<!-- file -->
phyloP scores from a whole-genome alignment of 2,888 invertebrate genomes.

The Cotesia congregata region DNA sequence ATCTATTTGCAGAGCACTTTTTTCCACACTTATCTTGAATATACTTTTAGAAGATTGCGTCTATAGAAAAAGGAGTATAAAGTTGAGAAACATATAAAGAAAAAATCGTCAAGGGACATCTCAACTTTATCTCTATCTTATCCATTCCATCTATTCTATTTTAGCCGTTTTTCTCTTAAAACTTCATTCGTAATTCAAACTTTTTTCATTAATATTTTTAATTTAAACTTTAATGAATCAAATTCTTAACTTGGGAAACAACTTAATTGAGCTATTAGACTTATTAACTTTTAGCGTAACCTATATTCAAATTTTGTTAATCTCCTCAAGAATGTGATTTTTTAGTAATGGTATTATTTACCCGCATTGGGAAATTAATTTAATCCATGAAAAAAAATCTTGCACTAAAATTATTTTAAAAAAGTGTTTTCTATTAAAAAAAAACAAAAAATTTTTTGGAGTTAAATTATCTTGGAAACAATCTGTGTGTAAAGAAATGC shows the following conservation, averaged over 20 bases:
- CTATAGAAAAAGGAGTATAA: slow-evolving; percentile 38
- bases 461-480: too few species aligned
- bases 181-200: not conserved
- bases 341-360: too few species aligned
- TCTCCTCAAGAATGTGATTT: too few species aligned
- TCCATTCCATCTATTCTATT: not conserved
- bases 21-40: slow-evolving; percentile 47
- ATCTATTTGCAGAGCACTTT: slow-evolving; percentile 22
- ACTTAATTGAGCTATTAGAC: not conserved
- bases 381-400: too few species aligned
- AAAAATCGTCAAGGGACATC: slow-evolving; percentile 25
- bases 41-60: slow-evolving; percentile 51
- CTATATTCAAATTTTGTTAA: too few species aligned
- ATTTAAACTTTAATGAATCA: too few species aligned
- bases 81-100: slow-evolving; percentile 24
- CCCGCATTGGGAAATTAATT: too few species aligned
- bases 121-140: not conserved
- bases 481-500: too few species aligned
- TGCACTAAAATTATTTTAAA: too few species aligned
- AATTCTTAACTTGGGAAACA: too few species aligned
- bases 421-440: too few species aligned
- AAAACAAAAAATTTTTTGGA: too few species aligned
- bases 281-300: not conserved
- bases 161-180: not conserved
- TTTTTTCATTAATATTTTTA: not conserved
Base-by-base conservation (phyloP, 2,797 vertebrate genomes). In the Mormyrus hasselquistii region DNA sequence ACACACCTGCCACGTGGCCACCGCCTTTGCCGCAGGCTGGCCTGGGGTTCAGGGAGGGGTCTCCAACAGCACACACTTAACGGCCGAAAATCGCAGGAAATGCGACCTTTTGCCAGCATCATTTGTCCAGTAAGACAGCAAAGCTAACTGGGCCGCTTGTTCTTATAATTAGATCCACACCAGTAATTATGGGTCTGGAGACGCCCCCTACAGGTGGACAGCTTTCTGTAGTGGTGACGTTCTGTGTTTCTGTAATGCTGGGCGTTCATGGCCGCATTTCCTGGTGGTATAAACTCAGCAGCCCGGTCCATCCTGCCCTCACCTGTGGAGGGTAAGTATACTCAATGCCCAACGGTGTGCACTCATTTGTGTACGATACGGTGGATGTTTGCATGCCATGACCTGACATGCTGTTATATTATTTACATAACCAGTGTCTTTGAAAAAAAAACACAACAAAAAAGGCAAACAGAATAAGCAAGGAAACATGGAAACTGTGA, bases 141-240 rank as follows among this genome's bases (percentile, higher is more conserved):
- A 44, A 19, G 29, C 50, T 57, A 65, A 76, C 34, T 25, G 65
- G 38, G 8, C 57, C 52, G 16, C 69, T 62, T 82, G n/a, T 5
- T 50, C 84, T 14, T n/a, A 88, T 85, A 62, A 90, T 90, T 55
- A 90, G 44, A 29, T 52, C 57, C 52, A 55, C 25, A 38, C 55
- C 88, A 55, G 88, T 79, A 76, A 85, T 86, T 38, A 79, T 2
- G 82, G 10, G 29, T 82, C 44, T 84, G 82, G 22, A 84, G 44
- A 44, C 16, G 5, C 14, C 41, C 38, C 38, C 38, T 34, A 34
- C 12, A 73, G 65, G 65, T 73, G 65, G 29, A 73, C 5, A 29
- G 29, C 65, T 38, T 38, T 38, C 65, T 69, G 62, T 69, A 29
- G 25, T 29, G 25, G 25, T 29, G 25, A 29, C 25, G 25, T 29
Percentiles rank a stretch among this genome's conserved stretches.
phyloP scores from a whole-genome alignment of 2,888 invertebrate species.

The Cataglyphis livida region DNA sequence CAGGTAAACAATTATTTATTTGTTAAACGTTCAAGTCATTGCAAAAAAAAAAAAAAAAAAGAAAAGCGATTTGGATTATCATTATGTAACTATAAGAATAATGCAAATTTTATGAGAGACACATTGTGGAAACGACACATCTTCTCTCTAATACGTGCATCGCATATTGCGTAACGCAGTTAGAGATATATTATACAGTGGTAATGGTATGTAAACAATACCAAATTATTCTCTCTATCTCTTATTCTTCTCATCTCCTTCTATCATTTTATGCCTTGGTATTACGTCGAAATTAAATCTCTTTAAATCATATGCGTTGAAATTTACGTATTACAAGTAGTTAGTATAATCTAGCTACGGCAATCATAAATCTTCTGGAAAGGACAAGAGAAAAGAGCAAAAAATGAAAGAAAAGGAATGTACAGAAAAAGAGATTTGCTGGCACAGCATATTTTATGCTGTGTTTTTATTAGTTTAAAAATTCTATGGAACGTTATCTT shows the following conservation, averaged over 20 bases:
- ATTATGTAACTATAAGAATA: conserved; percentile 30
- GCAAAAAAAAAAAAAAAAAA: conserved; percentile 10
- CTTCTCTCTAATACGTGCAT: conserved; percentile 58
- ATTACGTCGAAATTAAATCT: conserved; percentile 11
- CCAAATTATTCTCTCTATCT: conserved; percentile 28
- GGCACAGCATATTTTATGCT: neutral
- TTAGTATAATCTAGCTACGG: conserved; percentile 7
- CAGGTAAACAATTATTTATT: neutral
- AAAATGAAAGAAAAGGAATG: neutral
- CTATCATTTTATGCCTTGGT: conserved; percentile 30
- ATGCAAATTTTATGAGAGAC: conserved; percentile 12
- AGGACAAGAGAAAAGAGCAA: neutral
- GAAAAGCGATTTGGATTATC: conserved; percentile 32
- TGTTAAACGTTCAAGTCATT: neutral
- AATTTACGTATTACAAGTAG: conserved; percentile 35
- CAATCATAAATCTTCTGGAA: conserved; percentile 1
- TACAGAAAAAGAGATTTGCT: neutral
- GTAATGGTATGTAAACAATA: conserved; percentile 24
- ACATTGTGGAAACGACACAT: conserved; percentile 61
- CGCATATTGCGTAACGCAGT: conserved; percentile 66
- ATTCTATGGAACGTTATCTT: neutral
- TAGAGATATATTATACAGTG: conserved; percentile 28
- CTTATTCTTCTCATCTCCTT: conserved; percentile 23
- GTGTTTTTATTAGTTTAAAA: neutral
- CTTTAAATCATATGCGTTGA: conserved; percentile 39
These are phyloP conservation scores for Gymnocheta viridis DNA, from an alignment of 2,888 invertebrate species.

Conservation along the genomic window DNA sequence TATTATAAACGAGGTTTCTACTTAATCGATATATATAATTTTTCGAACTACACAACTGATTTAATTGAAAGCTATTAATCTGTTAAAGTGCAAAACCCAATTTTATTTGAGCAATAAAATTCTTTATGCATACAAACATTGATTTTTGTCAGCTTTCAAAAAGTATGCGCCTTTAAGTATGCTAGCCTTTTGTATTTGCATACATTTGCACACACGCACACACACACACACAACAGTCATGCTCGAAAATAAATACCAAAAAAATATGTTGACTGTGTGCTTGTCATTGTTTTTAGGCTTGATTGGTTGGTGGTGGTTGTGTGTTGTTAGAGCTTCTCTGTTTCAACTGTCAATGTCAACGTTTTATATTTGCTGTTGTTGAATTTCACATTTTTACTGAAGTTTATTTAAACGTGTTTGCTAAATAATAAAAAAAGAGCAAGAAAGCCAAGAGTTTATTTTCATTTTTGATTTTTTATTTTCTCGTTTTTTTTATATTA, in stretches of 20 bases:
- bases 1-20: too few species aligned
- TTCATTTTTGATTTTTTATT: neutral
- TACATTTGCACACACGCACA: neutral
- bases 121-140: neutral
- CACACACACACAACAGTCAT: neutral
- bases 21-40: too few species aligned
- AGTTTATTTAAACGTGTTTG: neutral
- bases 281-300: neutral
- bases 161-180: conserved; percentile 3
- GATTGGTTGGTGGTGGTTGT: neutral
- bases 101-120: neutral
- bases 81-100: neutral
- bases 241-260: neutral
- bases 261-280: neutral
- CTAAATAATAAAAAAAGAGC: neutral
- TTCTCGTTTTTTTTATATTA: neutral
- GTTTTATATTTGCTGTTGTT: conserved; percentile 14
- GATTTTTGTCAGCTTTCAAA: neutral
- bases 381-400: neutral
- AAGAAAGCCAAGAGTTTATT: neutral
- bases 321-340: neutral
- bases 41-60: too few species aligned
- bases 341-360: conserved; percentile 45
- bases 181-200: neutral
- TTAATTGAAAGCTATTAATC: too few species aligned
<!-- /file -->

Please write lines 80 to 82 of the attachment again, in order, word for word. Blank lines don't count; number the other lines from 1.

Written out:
- bases 81-100: neutral
- bases 241-260: neutral
- bases 261-280: neutral